As a society, we are finally realizing that trauma survivors need help. I’m glad to say that help is more forthcoming and that the medical and mental health professions are taking trauma more seriously.
However, we often don’t see the subtleties, or the less obvious. What I’m addressing here are the secondary effects of trauma on family and friends.
Unfortunately, most of us don’t realize that these are victims of trauma as well!
Especially the survivor, forced to deal with the horror and confusion of PTSD, cannot be aware that those around him/her are also suffering. Believe me, I know this all too well as a survivor myself.
I have suffered from PTSD since I was a child, even though I never knew what it was. I couldn’t understand why I had so many nightmares, why awful moments of terror would suddenly come upon me accompanied by dry sweats and rancid fear in the pit of my stomach.
Many of my clients have expressed similar outrage at what they are going through. Some have even told me they felt were being punished, but didn’t know why. When a survivor is enveloped in PTSD symptoms, they cannot even begin to consider anyone else.
When these symptoms come upon me, I am not my chronological age. I’ve stepped back into the past, where I feel terrorized all over again. I am no longer here. Unfortunately, my children feel most the brunt of my trauma.
I am not the mother they know and trust. I become a stranger to them. They have told me that they feel abandoned, that I don’t carry through what I’ve told them I would do. They have accused me of lying to them, that they can’t trust me, so they feel they have to take over the role as adults and figure things out in a crisis.
My children have told me many times over the years that when I have bouts of anger or periods of regressing back to a terrorized child, they feel absolutely helpless. They don’t know what to do to help me. Over time, this helplessness has turned into resentment. They don’t understand why I can’t just get over it — it’s been so long. There are times, I’m sure, that they feel I’m using this to control them — which only adds to the resentment.
It is only after some recovery that I am able to hear them, to see how my trauma has affected them. And, how the effects of the trauma gets yet passed onto the next generation. My children learned that, when I “space out,” as they label it, they have to be the adults. In many ways, this has happened since their childhood.
As for me, I just want them to understand that the symptoms appear sometimes out of nowhere, and I feel like I’m defenseless, that no one and nothing can help me. But, of course, they don’t. And, logically, I can’t expect them to. I want them to understand that it’s not something that I want to have happen, that I feel like I’m going to die in there. I really make an effort to return to the present moment. Some times are easier than others. It depends on what gets triggered.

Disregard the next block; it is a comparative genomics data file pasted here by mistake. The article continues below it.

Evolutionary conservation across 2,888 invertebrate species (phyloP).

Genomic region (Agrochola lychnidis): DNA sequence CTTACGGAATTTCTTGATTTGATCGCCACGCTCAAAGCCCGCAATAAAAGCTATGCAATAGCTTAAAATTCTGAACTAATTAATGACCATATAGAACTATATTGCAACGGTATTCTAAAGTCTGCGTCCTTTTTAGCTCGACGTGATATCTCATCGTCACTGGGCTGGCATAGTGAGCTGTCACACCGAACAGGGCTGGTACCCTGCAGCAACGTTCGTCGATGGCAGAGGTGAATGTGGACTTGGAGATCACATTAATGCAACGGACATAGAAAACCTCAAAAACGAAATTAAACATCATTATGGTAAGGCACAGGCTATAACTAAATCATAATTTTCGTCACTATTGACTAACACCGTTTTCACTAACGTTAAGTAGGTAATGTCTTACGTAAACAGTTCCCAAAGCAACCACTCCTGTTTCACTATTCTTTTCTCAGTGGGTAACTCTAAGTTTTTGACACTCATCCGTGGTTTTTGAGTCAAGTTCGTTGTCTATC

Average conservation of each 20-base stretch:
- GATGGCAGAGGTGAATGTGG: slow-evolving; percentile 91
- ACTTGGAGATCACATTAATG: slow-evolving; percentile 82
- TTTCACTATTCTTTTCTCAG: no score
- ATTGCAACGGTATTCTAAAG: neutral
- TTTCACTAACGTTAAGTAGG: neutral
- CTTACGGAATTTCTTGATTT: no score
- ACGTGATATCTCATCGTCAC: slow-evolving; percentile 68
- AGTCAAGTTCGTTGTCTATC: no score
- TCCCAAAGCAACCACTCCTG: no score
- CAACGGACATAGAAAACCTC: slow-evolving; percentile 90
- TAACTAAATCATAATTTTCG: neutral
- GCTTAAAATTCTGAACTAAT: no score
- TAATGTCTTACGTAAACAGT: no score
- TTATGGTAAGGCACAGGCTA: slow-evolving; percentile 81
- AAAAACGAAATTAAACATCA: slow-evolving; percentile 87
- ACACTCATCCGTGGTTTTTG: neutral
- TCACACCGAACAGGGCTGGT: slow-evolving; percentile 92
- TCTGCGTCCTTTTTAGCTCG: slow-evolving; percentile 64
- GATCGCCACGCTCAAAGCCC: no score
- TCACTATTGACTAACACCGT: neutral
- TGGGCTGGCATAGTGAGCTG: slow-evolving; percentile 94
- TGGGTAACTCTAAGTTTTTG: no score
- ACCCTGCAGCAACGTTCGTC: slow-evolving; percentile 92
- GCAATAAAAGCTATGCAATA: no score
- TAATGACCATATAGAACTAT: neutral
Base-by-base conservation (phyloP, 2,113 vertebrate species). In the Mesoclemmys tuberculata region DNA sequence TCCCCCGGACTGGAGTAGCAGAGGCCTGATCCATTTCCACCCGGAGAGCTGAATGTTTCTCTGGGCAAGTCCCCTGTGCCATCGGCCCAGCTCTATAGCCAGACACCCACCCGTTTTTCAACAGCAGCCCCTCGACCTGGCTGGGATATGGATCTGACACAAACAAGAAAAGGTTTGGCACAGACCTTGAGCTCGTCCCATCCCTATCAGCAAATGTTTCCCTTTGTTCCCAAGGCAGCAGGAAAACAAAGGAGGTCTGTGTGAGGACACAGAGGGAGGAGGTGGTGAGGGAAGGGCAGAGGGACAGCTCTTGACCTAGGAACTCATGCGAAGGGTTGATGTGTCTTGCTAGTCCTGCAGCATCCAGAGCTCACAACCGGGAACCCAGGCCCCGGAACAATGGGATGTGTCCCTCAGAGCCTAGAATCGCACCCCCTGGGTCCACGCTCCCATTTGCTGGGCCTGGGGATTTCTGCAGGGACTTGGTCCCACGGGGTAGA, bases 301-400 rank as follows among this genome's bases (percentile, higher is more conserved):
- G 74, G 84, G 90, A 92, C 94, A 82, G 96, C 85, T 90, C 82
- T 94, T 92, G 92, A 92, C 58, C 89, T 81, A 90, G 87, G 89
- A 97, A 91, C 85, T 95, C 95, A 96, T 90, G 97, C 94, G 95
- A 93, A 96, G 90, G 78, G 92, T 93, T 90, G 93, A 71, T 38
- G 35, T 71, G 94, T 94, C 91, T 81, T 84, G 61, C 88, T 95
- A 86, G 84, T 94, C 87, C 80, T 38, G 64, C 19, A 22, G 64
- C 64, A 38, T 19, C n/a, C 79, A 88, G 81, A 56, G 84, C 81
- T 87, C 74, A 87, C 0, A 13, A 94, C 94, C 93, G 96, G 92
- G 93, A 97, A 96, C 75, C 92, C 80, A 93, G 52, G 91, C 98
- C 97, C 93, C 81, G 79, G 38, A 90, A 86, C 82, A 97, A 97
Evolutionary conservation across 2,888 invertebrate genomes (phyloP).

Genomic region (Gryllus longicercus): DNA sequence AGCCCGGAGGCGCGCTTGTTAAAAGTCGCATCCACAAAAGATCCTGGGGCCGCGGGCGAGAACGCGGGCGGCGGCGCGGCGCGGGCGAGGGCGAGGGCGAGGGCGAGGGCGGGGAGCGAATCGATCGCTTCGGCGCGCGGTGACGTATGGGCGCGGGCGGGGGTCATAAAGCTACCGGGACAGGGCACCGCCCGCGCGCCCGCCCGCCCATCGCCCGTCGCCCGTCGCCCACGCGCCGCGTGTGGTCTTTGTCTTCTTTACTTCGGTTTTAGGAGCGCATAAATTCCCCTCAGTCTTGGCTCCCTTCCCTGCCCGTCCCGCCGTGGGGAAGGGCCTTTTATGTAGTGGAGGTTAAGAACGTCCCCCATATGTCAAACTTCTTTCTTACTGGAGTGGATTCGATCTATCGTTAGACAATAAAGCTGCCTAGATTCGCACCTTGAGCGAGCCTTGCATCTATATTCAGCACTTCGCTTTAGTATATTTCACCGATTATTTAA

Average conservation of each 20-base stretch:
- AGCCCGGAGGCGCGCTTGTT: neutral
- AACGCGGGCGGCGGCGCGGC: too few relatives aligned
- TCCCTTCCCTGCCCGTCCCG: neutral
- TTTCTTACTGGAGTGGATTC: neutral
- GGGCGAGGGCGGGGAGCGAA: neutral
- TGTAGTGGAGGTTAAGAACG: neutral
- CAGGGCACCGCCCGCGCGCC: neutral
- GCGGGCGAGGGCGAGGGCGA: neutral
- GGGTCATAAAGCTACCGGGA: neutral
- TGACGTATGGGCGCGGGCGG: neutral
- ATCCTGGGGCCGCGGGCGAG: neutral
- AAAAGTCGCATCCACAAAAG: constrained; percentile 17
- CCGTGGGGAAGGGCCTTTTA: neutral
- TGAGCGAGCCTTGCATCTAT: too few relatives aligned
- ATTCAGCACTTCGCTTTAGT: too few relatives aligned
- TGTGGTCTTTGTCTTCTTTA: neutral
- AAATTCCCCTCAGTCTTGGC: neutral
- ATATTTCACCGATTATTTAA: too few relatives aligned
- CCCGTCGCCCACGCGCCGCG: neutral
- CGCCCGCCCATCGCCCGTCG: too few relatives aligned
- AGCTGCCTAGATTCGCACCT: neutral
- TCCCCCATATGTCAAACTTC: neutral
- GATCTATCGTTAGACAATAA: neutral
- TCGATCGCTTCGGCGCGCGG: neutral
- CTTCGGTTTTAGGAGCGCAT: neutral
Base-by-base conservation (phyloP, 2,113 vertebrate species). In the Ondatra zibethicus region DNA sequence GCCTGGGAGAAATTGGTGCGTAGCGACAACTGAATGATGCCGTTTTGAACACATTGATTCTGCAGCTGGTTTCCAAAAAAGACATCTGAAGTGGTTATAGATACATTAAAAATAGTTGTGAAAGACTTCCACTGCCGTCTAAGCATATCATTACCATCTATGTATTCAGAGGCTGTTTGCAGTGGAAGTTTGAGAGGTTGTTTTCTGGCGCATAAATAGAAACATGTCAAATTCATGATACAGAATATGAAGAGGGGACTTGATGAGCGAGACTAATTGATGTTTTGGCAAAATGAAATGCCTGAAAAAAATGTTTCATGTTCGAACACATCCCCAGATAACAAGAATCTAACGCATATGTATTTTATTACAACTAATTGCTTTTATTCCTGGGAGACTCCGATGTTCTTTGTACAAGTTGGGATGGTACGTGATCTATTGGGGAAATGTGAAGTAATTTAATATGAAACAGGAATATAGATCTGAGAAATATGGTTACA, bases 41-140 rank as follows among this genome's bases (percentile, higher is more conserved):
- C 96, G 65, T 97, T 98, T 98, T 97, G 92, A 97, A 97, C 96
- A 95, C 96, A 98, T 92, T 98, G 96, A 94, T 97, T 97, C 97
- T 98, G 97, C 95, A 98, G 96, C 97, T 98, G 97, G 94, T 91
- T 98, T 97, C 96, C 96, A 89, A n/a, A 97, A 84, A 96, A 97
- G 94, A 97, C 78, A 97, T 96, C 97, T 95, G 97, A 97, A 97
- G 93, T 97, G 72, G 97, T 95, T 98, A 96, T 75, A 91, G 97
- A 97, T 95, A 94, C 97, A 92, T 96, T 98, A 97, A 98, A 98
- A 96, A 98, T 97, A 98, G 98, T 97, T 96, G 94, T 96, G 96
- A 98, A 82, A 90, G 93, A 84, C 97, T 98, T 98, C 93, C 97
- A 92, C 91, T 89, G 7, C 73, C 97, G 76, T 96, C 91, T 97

Even as I am learning more about PTSD and how these symptoms have defined my and the lives of so many others, the labeling of my periodic states brings up another scare for my children, my daughter especially.
She reacts angrily when I label myself. She is afraid that the label gives me more reasons not to heal; that I am using the symptoms to control. However, for me, understanding what has been happening to me all these years and why has helped me to name the symptoms faster. Once I name them, I am able to come out of it much quicker. And, the quicker I can come out, the less adverse effect it will have on my family and friends.
Close family members, especially if they are caregivers, need to also have a support system. Find others who are undergoing similar circumstances. It helps to know that you’re not alone.
I strongly urge counseling to families, either together and/or individually. When tragedy befalls one family member, there is no way that others will not also be affected.
My family and I have all gone through counseling through the years, together and individually. Now, they know what’s happening to me, we have a code that helps me to come back into the present moment.
This helps me to recognize what’s happening to me. And, even better, my children don’t feel as powerless because they are part of the solution.